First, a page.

October 23, 2018
Whether it’s a Performance Task (PETA) or group work, every time the teacher announces an activity, one thing is for sure, another group chat on messenger will be birthed!
Most students prefer to do group works than individual activities. Why? First, it lessens the burden for the students. “Two heads are better than one,” some people would say. They won’t have to carry the load alone. Second, they will have a reason to go out and have fun with friends while doing their project.
In every group work, there is a group leader. Some people are born leaders. They love taking the lead and calling the shots. In some instances, there are also those who are just forced to lead because no one else wants to. The big question is, what if you were chosen to lead a group in your class? Are you up for the challenge?
Here are some tips that can help you lead your group.
More often than not, the whole group relies on the leader for instructions and direction. Before you lead your group, it would be best to assess your leadership style, identify your strengths, and evaluate your weaknesses so you would know how to lead your group effectively. When your classmates see that you are trustworthy and reliable, they will acknowledge your leadership and follow you.
There’s plenty of resources online that can help you discover your leadership style. Knowing your style will help you grow your leadership skills not just for school, but even beyond your student years.
Whatever kind of a leader you are, know that it’s group work. You will work with people. Make sure to have a listening ear ready for them. They will desire to listen and work with you when they know where you are going.
Each member of the group is important. Each member may come from different backgrounds and have different strengths and weaknesses, but the good thing about this diversity is that one’s strength will complement another’s weakness, and so on.
In order to lead them well, you must know each one’s strengths, weaknesses, personality, and working style.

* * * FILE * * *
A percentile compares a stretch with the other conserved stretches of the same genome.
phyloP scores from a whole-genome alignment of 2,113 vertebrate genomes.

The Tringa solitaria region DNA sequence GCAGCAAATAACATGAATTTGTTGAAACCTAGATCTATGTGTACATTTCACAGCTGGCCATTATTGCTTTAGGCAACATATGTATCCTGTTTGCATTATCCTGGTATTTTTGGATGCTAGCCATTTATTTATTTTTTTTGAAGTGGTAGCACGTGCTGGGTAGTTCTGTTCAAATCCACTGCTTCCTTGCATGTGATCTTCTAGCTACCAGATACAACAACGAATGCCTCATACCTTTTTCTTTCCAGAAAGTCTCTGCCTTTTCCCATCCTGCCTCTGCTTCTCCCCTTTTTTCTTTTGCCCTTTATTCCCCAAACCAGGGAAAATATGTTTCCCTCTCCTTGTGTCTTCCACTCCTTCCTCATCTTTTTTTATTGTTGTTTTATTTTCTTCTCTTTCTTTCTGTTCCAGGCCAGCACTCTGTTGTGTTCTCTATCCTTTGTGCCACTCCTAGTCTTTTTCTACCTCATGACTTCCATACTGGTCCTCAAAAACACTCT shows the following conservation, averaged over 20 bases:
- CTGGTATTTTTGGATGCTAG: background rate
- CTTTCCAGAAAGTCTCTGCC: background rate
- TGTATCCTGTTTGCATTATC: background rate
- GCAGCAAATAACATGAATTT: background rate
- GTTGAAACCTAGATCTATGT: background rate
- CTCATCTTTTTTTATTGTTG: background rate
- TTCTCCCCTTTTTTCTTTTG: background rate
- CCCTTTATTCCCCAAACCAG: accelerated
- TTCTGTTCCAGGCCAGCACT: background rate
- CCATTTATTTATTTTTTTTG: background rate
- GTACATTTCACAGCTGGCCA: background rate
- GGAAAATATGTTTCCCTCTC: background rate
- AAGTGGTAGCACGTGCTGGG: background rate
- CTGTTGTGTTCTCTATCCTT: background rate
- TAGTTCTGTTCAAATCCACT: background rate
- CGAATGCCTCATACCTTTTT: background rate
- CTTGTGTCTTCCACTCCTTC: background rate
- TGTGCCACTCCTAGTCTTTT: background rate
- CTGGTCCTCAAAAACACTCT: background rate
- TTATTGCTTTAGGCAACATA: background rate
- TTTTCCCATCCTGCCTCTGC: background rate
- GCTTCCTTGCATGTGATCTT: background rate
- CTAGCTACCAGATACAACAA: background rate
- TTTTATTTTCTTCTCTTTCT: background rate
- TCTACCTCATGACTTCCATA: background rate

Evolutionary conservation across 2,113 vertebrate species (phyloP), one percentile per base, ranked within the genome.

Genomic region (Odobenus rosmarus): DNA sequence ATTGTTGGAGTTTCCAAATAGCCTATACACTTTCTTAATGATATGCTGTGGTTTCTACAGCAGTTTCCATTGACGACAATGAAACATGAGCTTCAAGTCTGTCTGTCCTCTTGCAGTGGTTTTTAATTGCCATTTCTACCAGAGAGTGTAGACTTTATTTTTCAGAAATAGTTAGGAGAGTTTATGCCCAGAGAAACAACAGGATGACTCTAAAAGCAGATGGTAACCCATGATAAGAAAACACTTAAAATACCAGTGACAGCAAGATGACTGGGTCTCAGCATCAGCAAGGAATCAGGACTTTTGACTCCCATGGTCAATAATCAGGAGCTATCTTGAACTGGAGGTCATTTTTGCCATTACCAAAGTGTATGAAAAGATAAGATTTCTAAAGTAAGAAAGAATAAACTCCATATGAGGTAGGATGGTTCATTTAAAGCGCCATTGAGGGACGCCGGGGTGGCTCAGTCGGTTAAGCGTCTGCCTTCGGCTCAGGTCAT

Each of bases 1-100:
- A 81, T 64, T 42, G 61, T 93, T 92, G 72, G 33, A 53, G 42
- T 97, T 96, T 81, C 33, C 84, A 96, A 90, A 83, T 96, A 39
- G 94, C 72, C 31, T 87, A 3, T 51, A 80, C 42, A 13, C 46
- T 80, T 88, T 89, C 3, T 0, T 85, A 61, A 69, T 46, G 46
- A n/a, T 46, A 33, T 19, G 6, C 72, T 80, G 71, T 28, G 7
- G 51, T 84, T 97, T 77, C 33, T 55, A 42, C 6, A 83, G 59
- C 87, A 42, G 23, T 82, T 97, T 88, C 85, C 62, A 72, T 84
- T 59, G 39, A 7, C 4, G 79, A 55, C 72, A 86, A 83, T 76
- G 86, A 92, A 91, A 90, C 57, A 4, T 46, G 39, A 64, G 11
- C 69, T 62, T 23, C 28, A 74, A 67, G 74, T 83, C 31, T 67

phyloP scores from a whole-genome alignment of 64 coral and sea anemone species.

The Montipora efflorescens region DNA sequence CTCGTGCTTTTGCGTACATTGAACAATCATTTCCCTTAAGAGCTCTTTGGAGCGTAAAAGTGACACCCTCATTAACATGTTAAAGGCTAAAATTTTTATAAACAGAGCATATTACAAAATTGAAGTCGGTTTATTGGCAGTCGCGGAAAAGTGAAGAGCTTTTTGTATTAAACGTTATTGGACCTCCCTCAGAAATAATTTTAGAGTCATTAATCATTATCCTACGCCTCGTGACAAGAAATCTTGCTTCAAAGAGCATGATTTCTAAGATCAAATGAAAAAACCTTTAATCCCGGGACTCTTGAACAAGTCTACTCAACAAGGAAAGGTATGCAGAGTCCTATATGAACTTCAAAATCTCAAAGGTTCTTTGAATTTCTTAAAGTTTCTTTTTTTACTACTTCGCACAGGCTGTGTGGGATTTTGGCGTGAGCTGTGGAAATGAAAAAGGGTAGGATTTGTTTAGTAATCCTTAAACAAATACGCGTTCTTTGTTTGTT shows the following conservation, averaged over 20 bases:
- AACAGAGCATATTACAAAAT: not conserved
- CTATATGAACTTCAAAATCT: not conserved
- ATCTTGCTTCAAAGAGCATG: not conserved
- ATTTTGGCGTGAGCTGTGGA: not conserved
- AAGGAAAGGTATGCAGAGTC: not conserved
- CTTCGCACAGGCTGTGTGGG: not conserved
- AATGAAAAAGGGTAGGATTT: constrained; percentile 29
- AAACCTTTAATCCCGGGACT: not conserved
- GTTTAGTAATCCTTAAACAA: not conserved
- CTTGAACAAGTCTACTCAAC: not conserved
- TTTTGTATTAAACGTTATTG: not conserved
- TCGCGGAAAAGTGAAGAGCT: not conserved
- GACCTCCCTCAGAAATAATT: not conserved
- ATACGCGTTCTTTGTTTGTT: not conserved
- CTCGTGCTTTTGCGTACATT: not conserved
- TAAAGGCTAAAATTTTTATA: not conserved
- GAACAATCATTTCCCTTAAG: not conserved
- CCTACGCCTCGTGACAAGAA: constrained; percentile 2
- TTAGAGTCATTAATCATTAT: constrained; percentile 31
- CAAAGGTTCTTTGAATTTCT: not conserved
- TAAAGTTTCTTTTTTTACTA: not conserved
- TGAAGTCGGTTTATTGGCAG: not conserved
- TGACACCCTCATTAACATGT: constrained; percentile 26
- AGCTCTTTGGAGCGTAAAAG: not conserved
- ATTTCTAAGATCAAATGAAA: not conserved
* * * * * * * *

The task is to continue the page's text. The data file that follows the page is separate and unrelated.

Whether you have the most cooperative teammates or not, teamwork makes the group work. Assigning tasks to people according to their strengths will help you accomplish your group work with greater ease and efficiency.
Just like P.T. Barnum in the movie The Greatest Showman, don’t focus on the flaws of your group mates, but see their potential. Believe in your group mates. If you, as a leader, need trust from them, they will also need it from you.
One of the leader’s responsibilities is to clearly communicate the group’s goal and to make sure that everyone is working toward achieving it. When the goal is not clear, the group will mostly like fail. During your group meetings, get everyone’s commitment to set aside all possible distractions and to focus on the tasks at hand. Give clear deadlines and instructions to remove confusion from the team.
Feel free to ask updates from them. Offer help whenever necessary. However, you must be careful not to micromanage your group. It’s a sure way to demotivate them. On the contrary, keep them motivated by serving them, inspiring them to work together, and to model your diligence without doing all of the tasks on your own.
Don’t forget to have fun! You are working with your friends after all, not with slaves or robots! Be sure not to take out the fun as you work on your project. The reason it is a group work because it’s not just about the result of the work but also about the relationship of the group. If you feel your members are stressed and pressured, why not lighten things up a bit with a joke or a meme? That will surely bring fun into the group. You will be surprised how friendships are built or even grow stronger while doing the group work. Have fun while still focusing on the goal!
Know that first of all, you have been chosen as the leader. People believe in you.
They see your leadership potential and ability. You can do it!